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Haiti to Home: photos courtesy of the budd family


bonnie j. toomey


the Budd’s yard there is a red ribbon of hope tied into a bow around the trunk of a tall pine growing beside their driveway. A basketball hoop stands nearby in front of their three bedroom house. It’s the hub where the Budd teens do their homework, have meals with their parents and on Sundays pile into the family car to go to church. It’s a place where Christmas lights twinkle in December and sprinklers dance on the lawn in July. Now imagine a place where mothers turn to feeding their children mud pies made from salt, shortening and dirt to fend off hunger, a place where crime is a part of everyday life and clean water and electricity are not. Just 700 miles from Miami is the Caribbean city of Port-au-Prince, Haiti. This is the place where 12-year-old Roselande lives. With infant mortality statistics of one in ten, a 60% illiteracy rate and a ravaged environment from weather and poor infrastructure, many children struggle to survive in Haiti. Extended families live in makeshift houses of tarps, blankets and corrugated metal where there is barely room enough for one bed. Clean water is a luxury, costing more than six dollars a bucket, and the average daily income is only two dollars. Some Haitians have even risked injury trying to catch sloshing water in unsanitary pails when the water truck pulls away. They call it tent city. “There are thousands upon thousands of tents,” says Sue Budd, referring to the crude dwellings she saw during her first trip to Haiti in November 2010 with her daughter, Clarissa, under the umbrella of Grace Community Church. Nothing here in the states prepared her for the living conditions she witnessed the day they stepped foot onto Haitian soil. Shockingly, this was part of everyday life for Roselande until she was 6. Her mother left in 2004, and out of desperation, her father found his way to Wayom Timoun Orphanage in Port-au-Prince, also known 12 FEBRUARY2011

as Kids Kingdom. He prayed that Pastor Antoine Jean Rigaud would be able to give his daughter shelter and food. Roseland was one of the lucky ones. Many children from the poorest neighborhood like La Saline, are living along streets running with raw sewerage amidst dangers of infectious diseases such as typhoid, cholera and HIV. Roselande came to live at the orphanage with Pastor Rigaud and over 30 children who were in his care. A year later and over two thousand miles away along a quiet wooded street in the small suburban town of Acton, Massachusetts, the Budd family go ready to go to church one January Sunday. They listened from their church pew as president of Servants for Haiti, Laurae Richards, asked members of the congregation to consider becoming foster families for children from Kids Kingdom in Haiti. There were over 20 children at the orphanage who were in need of basic food, school and medical assistance. After the service, the Budds were compelled to help. Drawn to a table with photos of orphaned and abandoned children, Clarissa gently lifted up a snapshot of a smiling little girl in a red dress. Clarissa had always hoped to have a little sister. When the Budds held the picture of young Roselande in their hands, they agreed they would become her sponsor family. The tiny seeds of a new relationship across countries and cultures started to take root. After Fred and Sue signed the sponsorship forms, Roselande’s photo was carefully carried home and placed on the desk in the Budd’s living room, where a donation payment book and a simple Haitian-Creole to English translation book were placed in the same desk drawer for easy access. While children in the United States are wondering what the tooth fairy will leave under their pillows or planning ahead for birthday parties and school field trips, Roselande would look forward to any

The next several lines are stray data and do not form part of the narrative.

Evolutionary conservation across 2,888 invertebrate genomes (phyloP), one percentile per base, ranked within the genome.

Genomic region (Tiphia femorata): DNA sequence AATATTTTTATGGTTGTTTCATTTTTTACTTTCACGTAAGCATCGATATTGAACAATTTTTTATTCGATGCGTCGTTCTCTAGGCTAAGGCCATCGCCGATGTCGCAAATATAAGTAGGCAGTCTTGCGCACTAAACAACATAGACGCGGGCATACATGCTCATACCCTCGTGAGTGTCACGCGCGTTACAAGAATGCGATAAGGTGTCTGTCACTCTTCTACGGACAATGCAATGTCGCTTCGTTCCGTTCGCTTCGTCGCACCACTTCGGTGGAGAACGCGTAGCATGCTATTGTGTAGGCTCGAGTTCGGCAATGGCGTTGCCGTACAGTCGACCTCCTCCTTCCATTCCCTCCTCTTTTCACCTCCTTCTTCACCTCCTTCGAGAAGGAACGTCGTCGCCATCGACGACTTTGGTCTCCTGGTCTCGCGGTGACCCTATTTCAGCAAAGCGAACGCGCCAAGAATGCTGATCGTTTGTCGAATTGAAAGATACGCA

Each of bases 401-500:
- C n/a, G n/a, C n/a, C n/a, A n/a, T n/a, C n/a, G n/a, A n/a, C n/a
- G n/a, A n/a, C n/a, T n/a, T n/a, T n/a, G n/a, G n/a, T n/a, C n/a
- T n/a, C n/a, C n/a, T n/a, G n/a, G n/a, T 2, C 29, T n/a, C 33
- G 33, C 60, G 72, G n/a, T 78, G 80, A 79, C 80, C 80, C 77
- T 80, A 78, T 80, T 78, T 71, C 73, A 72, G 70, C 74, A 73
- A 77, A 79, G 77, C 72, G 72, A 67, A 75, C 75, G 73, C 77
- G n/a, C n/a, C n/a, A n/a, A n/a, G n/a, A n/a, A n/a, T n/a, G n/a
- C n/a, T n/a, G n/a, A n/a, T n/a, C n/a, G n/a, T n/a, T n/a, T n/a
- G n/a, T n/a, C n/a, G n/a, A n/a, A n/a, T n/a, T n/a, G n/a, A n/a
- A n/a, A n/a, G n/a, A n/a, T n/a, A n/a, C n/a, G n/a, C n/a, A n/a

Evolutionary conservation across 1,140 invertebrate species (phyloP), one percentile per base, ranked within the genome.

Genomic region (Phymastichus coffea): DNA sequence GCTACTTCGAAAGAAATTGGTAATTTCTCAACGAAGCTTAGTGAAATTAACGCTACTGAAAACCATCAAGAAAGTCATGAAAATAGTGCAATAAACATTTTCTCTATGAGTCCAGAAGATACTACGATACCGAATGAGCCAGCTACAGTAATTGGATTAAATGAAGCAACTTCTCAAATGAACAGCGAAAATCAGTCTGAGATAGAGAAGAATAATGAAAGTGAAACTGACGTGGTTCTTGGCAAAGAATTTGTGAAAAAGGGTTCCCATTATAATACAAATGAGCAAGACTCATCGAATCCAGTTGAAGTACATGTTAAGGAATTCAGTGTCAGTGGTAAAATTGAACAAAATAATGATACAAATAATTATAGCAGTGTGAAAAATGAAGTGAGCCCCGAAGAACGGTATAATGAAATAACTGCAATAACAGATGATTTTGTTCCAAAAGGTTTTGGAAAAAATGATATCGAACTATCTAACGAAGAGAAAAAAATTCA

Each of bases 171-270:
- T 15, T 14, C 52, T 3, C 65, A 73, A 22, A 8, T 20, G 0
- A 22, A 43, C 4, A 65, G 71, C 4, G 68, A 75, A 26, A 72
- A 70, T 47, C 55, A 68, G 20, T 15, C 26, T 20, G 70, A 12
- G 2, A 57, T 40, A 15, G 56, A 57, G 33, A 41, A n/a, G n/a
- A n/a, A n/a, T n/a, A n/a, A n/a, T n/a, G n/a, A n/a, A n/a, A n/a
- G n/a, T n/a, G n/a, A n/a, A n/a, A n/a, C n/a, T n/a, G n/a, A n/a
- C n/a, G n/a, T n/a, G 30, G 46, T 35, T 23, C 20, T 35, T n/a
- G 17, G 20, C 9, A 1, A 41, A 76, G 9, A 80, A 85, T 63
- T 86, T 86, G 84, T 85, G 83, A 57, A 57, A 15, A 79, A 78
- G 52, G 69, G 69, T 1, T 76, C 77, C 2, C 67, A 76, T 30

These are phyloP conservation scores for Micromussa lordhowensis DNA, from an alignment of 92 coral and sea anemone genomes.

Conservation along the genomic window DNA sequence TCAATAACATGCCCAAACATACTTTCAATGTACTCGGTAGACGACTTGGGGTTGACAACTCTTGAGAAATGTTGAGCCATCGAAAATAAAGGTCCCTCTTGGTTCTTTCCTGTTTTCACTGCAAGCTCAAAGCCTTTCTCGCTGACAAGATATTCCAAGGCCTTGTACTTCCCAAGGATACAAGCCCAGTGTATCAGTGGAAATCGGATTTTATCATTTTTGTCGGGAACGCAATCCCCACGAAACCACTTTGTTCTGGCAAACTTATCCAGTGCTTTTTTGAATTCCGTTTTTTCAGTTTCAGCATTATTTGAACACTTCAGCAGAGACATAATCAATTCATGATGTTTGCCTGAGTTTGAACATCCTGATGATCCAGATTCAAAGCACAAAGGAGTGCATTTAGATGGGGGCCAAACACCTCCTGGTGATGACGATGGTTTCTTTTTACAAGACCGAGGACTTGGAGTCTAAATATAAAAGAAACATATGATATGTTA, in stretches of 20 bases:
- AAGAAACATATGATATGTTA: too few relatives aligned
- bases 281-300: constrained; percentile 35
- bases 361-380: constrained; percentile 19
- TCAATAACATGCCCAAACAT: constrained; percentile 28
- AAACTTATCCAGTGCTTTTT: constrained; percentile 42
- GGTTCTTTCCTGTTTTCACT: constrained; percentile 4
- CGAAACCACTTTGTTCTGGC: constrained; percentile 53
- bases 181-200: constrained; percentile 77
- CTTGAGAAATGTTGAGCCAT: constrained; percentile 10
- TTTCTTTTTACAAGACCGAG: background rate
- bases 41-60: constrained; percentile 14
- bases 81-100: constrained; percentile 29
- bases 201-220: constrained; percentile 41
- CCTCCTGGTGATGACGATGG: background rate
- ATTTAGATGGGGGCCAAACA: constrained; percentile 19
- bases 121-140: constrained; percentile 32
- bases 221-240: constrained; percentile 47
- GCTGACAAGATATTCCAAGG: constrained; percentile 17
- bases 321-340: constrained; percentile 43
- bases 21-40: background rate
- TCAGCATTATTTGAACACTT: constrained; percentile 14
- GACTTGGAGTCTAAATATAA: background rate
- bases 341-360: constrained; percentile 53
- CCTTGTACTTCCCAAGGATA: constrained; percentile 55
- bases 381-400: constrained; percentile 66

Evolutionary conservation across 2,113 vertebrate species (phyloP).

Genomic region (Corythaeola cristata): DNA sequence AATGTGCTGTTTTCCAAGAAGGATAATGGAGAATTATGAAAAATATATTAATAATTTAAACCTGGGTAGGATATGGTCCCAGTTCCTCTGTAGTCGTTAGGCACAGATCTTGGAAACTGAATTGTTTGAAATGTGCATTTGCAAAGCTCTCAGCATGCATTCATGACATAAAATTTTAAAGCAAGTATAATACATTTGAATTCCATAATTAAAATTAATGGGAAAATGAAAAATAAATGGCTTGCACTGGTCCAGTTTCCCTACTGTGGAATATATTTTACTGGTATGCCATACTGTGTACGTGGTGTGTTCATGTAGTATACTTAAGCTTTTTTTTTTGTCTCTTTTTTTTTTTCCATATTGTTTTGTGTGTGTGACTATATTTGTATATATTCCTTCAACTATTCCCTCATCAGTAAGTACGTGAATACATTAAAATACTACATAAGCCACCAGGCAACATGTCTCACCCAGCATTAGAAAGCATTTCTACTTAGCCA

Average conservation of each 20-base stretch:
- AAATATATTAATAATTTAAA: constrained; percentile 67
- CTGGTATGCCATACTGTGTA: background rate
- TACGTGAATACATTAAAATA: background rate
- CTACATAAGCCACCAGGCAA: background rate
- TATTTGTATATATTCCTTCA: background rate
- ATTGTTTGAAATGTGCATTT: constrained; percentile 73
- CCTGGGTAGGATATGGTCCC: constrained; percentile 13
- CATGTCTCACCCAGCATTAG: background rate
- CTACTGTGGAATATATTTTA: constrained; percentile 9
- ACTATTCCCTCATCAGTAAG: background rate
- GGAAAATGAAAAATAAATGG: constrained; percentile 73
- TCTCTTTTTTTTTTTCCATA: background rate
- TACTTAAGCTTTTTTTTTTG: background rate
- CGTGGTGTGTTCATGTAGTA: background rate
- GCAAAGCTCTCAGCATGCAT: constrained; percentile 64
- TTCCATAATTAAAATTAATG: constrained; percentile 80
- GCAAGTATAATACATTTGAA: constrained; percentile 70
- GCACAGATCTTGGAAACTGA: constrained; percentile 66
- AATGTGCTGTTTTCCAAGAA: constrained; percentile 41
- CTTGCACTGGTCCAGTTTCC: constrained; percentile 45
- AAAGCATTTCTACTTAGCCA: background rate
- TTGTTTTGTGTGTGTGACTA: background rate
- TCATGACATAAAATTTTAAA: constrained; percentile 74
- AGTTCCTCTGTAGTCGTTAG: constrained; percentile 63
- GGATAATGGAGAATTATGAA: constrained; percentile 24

messages or packages mailed from the Budd family. The Budds began sending Roselande clothes, toys and snacks. As time went on they learned their sponsor child was bright and very helpful at the orphanage, loved to sing and dance and that her all-time favorite color was red. Roselande soon learned her letters and in her own handwriting wrote one of her first notes to the Budds which they kept and treasured with each letter, photo and drawing to follow. “Thank you for all you do,” she wrote in Haitian-Creole in blue pen, drawing a simple picture of a person in a house with giant holiday candles lit. Because of the Budd’s 25 dollar monthly donation, Roselande walks to school in a pale orange uniform through the close quarters of the city taking one step closer to a formal education. She says her prayers every night with the children in the orphanage, sleeping with pictures of the Budds safely under her pillow. Clarissa had subtly been asking her parents if they would ever consider adopting, but it was not something the Budds were ready for. They had three children; the economy wasn’t the greatest and Sue was a stay-athome mom. “Adoption was the furthest thing from my mind at the time,” says Sue. But all that changed when the earthquake shook the country with a devastating 7.0 magnitude of destruction Jan 12, 2010, leaving the Budd family reeling in the dark days ahead to find new hope for their foster daughter. Follow the Budd’s journey each month in baystateparent! Freelance writer Bonnie J. Toomey is the mom of four interesting children and grandmother to two more. She lives with her child-groom of 30 years, and their dog, Molly, in North Central Massachusetts. For more information, visit Bonnie’s blog at

February 2011 Baystate Parent Magazine  

February 2010 edition of Baystate Parent Magazine

February 2011 Baystate Parent Magazine  

February 2010 edition of Baystate Parent Magazine